What are your favourite books (or books you would recommend) conserning linguistics, neuro- and psycholinguistics?
Thanks for your question!
There are plenty of good reads to be had across psycho and cognitive linguistics, and I could write a post that went on for ever and a day about some of my favourite linguistics books.
If you’re a recreational dabbler in linguistics there are lots of great gentle introductions. I took to buying David Crystal’s How Language Works for anyone who expressed an interest but didn’t know where to start (it’s also affordable Penguin Classic). For more narrative digression I enjoyed RL Greene’s You Are What You Speak, and loaned it out so willingly to people that it never came back (I hope it’s being happily read somewhere now). Mark Abley’s Spoken Here is a book I read in the first year of my linguistics degree - I’m not sure now how it stacks up on academic rigour, but it made me so excited about what I was studying. I also can’t go past Kate Burridge’s pop linguistics books for examples that kindled my early enthusiasm. She may write about English, but it’s well grounded and you’ll learn about general linguistics principles and analysis while acquiring the kinds of factlets about English you’ll want to remember and harass your friends with. If you already have some linguistic knowledge then Nicholas Evan’s Dying Words is utterly beautiful (it’s possible to read was a novice, but Nick throws a lot at you). (As Nelpas kindly pointed out, I forgot to include any Steven Pinker - The Language Instinct can be found as an affordable paperback, and the first half of the book covers many of the ideas and anecdotes about language you’ll get in a good first year subject. The second half often loses my interest as it gets a bit theory-bound).
In terms of specifically pscyh or cognitive stuff, it’s not a genre I actively seek out, but there’s lots of great stuff out there to be read. If you find something that looks interesting it doesn’t hurt to google the book or the author - blogs like Language Log will likely point out if a book is complete rubbish. Women, Fire, and Dangerous Things by George Lakoff is a book that immediately comes to mind as a good read - it looks at how metaphors shape our cognitive perception. For a more practical application of some of Lakoff’s theories, try Don’t Think of an Elephant! looks at language and politics - this one came particularly recommended by Georgia, who’s a professional politics wonk when she’s not being a word nerd. I also mentioned How Language Began in a post the other day, it’s an interesting way to get into discussions of the role of gesture in language, and language origins.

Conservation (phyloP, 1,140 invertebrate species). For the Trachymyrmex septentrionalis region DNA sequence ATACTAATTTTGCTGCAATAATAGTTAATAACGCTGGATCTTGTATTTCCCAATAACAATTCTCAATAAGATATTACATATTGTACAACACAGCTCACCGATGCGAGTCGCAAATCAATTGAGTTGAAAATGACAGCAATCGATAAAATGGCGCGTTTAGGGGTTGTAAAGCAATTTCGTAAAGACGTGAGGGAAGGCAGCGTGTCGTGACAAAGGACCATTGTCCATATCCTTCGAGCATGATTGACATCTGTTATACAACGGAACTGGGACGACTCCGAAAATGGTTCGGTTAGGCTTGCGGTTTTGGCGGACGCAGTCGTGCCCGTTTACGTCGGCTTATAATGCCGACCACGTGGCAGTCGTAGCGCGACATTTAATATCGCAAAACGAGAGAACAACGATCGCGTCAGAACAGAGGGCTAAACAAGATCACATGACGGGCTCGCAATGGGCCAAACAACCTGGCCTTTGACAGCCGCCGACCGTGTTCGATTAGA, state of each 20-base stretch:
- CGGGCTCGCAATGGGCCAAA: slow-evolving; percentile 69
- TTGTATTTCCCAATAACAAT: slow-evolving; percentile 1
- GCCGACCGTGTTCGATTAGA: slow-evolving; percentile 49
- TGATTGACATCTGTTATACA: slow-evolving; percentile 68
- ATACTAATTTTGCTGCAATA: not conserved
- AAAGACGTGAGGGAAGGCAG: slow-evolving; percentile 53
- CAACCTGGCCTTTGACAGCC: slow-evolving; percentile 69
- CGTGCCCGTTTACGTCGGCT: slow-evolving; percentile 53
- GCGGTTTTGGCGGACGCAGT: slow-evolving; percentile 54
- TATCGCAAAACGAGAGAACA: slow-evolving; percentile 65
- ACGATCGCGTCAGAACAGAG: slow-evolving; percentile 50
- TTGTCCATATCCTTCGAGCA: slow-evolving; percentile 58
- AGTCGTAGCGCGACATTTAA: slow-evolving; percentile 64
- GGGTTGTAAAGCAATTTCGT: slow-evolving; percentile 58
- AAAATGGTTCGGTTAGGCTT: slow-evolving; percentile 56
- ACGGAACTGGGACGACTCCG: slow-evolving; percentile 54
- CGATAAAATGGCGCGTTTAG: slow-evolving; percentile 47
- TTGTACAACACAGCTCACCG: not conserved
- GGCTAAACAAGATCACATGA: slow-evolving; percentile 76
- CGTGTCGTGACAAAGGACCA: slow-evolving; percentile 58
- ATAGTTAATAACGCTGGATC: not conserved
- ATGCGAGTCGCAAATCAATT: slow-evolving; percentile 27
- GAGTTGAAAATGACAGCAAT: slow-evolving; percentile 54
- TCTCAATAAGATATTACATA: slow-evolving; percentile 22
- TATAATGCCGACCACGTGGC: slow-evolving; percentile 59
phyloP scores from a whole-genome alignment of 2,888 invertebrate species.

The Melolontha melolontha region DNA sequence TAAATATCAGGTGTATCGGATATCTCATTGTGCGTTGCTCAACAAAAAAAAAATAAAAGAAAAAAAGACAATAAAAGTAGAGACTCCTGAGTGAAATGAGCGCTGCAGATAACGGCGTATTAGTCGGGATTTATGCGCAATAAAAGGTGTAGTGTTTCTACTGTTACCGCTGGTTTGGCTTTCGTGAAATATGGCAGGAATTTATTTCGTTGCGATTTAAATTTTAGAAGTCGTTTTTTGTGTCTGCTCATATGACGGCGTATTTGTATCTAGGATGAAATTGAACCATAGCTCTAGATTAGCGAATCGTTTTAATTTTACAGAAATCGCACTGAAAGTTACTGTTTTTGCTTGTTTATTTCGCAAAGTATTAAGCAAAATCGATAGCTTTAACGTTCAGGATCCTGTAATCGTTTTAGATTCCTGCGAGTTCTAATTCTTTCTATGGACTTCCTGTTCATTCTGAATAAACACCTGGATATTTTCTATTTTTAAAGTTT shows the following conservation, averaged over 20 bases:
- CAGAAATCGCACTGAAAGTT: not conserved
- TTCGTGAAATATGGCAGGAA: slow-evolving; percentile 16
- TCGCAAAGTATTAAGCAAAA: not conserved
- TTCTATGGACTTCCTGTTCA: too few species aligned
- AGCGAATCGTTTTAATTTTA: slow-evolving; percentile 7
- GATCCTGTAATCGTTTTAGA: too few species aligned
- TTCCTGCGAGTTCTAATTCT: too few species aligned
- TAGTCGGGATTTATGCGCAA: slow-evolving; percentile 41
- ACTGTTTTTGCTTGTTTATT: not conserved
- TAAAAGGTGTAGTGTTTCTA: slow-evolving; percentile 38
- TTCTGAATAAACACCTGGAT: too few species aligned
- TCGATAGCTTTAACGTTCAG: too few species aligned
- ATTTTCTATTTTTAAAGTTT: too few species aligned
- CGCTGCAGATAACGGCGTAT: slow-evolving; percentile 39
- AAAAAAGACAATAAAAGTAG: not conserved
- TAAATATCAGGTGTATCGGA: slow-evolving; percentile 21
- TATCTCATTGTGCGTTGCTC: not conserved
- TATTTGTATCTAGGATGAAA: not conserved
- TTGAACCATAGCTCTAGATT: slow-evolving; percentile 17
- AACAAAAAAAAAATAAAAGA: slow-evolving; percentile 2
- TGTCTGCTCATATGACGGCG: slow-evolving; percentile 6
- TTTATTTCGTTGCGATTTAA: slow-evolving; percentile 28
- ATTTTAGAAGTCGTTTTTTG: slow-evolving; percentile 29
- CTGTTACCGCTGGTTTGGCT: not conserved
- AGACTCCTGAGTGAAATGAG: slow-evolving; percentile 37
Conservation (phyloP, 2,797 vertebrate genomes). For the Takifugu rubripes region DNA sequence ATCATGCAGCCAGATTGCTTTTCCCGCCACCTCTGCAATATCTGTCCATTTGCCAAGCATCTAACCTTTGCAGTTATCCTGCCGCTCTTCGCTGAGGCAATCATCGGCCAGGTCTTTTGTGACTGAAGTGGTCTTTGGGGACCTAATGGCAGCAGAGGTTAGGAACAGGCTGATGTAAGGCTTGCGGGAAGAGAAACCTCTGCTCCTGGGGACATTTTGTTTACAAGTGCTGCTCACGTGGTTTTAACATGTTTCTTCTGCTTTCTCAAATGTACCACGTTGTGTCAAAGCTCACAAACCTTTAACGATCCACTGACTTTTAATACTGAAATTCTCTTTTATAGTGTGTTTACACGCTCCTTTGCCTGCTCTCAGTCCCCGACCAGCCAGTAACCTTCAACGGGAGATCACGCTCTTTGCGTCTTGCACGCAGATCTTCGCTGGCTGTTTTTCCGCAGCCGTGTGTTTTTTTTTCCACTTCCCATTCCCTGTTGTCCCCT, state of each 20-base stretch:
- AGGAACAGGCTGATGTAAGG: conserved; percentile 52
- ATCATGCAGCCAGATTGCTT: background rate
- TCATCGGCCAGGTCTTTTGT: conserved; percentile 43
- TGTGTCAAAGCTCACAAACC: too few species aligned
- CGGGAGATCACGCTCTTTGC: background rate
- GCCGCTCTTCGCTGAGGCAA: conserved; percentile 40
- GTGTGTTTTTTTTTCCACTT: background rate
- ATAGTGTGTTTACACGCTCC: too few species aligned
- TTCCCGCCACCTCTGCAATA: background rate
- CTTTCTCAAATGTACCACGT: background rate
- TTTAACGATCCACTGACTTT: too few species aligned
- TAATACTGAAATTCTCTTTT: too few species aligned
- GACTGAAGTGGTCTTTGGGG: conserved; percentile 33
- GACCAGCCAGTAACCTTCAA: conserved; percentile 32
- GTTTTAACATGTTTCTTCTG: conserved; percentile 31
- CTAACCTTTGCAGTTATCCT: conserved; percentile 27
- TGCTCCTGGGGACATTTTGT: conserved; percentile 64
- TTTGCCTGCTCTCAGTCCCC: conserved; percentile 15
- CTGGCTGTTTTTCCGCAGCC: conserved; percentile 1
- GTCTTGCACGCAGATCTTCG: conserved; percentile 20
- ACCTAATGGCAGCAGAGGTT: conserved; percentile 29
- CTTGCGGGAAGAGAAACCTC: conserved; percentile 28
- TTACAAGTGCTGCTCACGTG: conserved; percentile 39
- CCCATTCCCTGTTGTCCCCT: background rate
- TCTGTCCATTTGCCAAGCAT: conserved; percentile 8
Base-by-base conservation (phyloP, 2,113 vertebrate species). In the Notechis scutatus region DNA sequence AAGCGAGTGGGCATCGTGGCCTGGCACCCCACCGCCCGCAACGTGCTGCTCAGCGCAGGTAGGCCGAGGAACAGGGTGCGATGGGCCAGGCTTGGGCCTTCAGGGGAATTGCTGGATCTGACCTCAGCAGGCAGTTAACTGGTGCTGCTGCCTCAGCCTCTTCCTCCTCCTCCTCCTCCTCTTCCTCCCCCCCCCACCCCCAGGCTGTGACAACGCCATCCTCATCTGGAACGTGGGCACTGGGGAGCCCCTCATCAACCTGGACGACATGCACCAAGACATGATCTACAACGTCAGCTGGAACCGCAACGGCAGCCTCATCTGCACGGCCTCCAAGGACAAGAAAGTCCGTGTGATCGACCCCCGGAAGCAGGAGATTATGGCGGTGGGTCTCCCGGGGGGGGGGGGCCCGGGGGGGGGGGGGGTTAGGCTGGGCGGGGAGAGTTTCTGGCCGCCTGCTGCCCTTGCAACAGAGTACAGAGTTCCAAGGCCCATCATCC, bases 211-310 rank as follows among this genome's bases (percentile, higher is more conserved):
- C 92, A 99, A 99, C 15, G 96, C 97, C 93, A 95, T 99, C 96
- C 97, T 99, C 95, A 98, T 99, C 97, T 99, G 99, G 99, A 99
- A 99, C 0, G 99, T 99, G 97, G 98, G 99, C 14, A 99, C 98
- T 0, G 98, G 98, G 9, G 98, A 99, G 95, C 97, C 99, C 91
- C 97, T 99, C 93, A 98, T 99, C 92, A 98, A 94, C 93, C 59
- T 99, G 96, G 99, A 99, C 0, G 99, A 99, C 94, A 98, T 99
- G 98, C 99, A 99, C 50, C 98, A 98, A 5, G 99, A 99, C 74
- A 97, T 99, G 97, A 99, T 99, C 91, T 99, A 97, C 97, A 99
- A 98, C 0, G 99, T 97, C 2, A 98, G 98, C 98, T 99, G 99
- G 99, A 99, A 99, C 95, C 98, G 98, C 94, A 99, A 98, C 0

Although we may not have as much time as we would like for linguistic book reading these days, there is lots of great reading on the internet! We often link to posts we like on Twitter, and there’s the sidebar on our main page (if you’re not reading this through the Tumblr console). I’m sure there are many other good reads recommended by other authors, and readers are always welcome to leave links and suggestions on this post! There is also a growing genre of professional linguistic journalism - Schwa Fire is a standout, but Babel and Tongues show promise also (and all pay their writers, which is important for fostering this kind of work).